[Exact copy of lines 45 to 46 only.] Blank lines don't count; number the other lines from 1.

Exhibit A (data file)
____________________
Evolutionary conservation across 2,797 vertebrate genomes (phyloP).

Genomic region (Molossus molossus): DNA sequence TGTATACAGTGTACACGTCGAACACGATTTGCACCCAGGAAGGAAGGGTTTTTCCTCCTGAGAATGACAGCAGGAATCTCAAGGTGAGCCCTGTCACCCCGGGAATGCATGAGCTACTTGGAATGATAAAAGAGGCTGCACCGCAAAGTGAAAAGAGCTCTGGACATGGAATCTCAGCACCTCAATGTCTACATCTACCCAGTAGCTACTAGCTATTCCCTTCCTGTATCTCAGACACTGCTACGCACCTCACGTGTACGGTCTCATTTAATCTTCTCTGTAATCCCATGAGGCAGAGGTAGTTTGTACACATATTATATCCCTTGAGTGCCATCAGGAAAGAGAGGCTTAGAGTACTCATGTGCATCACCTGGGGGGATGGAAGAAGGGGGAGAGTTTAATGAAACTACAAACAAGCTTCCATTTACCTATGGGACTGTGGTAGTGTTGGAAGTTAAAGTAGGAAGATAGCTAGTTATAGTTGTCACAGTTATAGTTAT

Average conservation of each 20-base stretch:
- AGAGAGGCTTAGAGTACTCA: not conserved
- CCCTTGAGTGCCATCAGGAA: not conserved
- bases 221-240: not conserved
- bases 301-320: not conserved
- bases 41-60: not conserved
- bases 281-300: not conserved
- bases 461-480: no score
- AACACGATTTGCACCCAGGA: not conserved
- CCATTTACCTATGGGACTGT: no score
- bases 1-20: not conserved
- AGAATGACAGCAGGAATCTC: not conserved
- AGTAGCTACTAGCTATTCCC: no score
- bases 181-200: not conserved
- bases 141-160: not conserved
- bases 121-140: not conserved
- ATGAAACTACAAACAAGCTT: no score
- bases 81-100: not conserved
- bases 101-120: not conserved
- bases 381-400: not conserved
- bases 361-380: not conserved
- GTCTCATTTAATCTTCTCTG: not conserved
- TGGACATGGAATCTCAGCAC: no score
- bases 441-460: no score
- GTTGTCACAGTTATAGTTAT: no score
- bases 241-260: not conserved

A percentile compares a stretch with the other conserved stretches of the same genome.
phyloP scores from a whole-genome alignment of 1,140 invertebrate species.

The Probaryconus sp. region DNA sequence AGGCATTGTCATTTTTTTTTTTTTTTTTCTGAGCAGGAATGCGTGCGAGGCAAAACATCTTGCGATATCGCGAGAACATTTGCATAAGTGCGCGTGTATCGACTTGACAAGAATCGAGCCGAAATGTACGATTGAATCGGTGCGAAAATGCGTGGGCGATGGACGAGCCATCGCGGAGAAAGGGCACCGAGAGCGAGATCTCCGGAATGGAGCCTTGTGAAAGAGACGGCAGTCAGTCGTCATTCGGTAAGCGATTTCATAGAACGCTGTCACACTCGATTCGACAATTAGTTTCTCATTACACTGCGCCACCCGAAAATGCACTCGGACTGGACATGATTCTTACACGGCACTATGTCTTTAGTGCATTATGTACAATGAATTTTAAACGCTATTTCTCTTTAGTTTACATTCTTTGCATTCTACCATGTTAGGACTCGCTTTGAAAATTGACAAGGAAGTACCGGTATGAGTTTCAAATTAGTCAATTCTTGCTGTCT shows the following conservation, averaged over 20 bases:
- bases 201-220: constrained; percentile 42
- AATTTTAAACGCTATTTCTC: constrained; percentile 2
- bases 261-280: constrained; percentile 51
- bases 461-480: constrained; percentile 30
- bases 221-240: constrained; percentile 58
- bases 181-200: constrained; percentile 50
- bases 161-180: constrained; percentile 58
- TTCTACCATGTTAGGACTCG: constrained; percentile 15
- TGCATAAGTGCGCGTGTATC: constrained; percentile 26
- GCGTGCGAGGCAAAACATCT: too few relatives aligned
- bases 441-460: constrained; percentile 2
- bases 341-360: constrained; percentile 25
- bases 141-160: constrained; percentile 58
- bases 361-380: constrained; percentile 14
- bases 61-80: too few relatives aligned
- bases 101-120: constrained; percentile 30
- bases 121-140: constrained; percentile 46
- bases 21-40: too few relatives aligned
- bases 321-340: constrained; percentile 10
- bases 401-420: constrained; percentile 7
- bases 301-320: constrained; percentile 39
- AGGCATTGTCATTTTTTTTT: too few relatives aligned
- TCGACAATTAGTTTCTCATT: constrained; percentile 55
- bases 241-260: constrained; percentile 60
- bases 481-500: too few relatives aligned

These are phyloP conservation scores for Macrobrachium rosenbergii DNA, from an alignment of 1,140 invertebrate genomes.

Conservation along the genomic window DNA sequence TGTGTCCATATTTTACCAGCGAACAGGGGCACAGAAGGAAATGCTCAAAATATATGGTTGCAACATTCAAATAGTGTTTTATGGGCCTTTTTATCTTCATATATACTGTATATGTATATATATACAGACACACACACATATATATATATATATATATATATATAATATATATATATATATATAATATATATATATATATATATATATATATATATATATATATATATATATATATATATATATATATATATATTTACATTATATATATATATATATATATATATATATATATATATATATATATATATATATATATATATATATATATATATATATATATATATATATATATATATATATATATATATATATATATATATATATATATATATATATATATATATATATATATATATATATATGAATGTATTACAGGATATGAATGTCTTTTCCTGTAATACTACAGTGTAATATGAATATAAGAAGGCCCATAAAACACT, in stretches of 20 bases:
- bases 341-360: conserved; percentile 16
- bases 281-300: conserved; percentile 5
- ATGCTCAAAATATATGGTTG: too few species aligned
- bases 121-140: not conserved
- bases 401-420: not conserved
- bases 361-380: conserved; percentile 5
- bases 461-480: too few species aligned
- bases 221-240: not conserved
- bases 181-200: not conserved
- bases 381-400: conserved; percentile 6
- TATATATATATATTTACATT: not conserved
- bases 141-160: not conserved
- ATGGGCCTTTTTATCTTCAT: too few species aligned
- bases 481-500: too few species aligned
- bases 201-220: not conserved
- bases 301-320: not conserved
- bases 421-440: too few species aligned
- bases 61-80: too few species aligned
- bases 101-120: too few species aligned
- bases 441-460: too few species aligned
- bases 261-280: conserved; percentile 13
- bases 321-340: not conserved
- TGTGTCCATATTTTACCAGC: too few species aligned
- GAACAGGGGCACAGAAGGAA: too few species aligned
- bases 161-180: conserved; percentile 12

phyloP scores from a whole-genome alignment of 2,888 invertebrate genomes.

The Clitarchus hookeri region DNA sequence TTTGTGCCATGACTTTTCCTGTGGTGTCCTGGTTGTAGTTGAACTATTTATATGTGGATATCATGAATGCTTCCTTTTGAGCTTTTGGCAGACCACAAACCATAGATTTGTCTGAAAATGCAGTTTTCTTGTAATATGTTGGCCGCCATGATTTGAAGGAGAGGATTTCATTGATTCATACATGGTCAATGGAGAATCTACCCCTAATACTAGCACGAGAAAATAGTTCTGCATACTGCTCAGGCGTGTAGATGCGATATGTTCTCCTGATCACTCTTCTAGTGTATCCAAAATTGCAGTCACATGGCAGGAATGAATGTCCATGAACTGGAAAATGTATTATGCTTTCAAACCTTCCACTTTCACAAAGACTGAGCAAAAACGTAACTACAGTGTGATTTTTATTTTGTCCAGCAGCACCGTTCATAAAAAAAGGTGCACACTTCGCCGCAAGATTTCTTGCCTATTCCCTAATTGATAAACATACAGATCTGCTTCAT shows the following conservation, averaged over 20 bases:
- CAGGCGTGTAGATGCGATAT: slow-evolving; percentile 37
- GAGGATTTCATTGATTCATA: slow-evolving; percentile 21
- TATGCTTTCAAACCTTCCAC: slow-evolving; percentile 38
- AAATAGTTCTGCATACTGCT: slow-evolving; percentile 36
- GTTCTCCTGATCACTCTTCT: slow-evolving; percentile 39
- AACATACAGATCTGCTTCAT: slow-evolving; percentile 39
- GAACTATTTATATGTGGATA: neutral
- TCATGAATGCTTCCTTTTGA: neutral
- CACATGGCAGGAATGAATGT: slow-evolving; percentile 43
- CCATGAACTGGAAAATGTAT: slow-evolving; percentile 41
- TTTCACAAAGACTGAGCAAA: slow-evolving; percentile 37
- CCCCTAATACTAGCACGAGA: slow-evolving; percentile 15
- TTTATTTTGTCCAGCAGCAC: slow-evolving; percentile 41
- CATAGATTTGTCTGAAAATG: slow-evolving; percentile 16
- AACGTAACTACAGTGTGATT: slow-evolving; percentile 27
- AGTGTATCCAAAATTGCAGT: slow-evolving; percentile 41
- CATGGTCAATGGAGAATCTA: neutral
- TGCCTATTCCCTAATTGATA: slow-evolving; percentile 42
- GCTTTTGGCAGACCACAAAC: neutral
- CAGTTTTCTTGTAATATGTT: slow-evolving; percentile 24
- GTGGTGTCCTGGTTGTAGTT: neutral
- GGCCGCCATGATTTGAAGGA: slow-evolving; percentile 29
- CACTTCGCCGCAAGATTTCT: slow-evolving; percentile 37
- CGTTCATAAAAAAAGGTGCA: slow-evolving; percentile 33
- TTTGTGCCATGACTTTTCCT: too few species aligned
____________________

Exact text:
- bases 361-380: constrained; percentile 14
- bases 61-80: too few relatives aligned